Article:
Utopian Experiments

Utopia is a word derived from Greek, meaning a place where perfection has been achieved. During the nineteenth century, a number of communities were formed with the intent of environments where people could achieve their highest potential. These utopian experiments experienced varying degrees of success and while all eventually either disappeared or were converted to other forms of governance, their impact on American thinking was profound.

One of the best known utopian experiments was Brook-Farm Association, which was launched in 1841 on land west of New Roxbury, Massachusetts. It attracted many eminent Boston intellectuals to either take part or come to the farm to deliver lectures.

Another was the New Harmony, Indiana, commune, organized by Robert Owen. It was founded earlier by the Harmonists, who named it Harmony. After selling the project to Owen, they returned to Pennsylvania, where they founded Economy. Owen`s New Harmony foundered after a few years.

French socialist Charles Fourier expounded a theory that self-sufficient communities of limited size would be the most effective means to human happiness. Brook Farm adopted Fourierism but was unable to make it work. Another effort was made by the Sylvania Association in New York. Founded in 1843 by, among others, Horace Greeley, who also served as the association`s treasurer. The community disappeared within a few years. The failure was attributed to the unsuitability of the land for farming.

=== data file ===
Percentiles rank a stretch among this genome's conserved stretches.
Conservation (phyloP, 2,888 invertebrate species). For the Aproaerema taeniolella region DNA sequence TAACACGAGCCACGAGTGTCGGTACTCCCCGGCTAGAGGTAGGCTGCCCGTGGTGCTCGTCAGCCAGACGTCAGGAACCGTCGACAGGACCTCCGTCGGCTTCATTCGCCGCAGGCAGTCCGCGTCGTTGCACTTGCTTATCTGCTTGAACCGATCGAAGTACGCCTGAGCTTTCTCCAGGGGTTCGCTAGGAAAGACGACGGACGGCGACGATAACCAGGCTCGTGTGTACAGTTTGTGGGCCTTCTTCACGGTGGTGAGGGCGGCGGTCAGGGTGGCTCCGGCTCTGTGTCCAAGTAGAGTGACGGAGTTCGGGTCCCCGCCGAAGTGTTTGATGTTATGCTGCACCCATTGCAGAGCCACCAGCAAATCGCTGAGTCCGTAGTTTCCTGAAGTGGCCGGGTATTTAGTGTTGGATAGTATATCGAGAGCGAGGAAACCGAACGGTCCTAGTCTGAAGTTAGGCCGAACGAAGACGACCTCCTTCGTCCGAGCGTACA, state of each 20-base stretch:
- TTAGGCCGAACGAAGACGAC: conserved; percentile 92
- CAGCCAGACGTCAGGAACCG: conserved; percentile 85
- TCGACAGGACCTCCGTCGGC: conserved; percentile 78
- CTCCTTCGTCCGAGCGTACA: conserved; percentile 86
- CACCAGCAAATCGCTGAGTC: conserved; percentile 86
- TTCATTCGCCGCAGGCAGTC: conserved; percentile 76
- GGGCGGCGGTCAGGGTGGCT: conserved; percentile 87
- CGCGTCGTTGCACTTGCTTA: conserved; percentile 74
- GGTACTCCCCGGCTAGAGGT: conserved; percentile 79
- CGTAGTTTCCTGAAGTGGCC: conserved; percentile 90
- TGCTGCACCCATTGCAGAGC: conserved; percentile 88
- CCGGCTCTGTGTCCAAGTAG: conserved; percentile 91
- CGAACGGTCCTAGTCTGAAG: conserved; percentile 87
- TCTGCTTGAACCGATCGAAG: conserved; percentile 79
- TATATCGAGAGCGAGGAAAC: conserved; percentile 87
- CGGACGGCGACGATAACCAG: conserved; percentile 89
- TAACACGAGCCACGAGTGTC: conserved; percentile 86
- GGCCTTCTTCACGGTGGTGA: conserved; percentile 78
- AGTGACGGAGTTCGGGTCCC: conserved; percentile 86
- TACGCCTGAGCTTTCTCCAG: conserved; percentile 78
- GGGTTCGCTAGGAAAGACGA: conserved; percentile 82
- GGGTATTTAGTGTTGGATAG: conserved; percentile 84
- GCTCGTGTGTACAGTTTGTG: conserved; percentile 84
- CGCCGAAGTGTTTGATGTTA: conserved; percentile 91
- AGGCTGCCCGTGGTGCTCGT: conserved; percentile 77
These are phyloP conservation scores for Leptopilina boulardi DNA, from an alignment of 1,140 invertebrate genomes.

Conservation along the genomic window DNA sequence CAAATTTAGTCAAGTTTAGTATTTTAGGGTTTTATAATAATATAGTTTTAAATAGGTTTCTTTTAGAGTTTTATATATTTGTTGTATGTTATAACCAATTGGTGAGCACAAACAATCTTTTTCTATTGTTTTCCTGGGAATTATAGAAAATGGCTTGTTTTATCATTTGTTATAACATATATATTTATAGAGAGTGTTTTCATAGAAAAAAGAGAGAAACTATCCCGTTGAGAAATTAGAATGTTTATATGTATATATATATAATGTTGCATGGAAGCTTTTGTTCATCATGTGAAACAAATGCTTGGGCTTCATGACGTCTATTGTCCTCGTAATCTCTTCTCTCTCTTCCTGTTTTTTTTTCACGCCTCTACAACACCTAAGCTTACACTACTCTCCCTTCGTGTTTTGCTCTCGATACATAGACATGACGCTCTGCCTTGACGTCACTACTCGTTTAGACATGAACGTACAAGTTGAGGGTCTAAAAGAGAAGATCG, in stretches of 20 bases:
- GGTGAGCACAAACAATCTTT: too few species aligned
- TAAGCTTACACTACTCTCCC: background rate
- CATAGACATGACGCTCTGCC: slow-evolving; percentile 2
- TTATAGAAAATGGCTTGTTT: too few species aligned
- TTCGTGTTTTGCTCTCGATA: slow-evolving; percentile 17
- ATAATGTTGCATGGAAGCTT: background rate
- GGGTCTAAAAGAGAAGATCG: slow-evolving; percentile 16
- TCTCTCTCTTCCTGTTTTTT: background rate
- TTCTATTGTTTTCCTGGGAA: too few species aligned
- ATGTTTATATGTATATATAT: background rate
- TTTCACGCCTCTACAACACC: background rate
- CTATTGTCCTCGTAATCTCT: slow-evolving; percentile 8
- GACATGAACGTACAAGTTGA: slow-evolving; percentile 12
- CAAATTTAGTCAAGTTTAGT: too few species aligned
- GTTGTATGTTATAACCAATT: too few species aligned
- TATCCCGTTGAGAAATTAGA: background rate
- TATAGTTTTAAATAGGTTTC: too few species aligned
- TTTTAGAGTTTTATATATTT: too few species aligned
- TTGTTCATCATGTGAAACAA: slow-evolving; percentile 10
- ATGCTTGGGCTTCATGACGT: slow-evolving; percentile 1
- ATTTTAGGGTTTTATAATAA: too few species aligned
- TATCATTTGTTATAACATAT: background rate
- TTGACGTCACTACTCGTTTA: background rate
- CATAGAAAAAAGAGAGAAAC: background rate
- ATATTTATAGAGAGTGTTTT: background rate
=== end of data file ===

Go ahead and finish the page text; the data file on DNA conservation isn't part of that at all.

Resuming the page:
A longer lasting test of the principles of Fourierism was conducted at the North American Phalanx in Red Bank, New Jersey. Founded by Albert Brisbane, one of Fourier`s disciples, the projected last twelve years.

The Hopedale Community did better. Established in 1841 near Milford, Massachusetts, by the Universalist Adin Ballou, it lasted fifteen years. It did well until 1852 when Ballou stepped down, by which time it had acquired 500 acres and included a village with 30 dwellings accommodating around 175 people. Those who succeeded Ballou dissolved the community within a few years.

An even more successful community was the Oneida Community, established in 1847 by John Humphrey Noyes. It prospered through the development of successful industries and lasted until 1879.

- - - Books You May Like Include: ----

Without Sin: The Life and Death of the Oneida Community by Spencer Klaw.
Spencer Klaw's Without Sin chronicles the rise and fall of nineteenth-century America's most successful experiment in Utopian living: the Oneida Commu...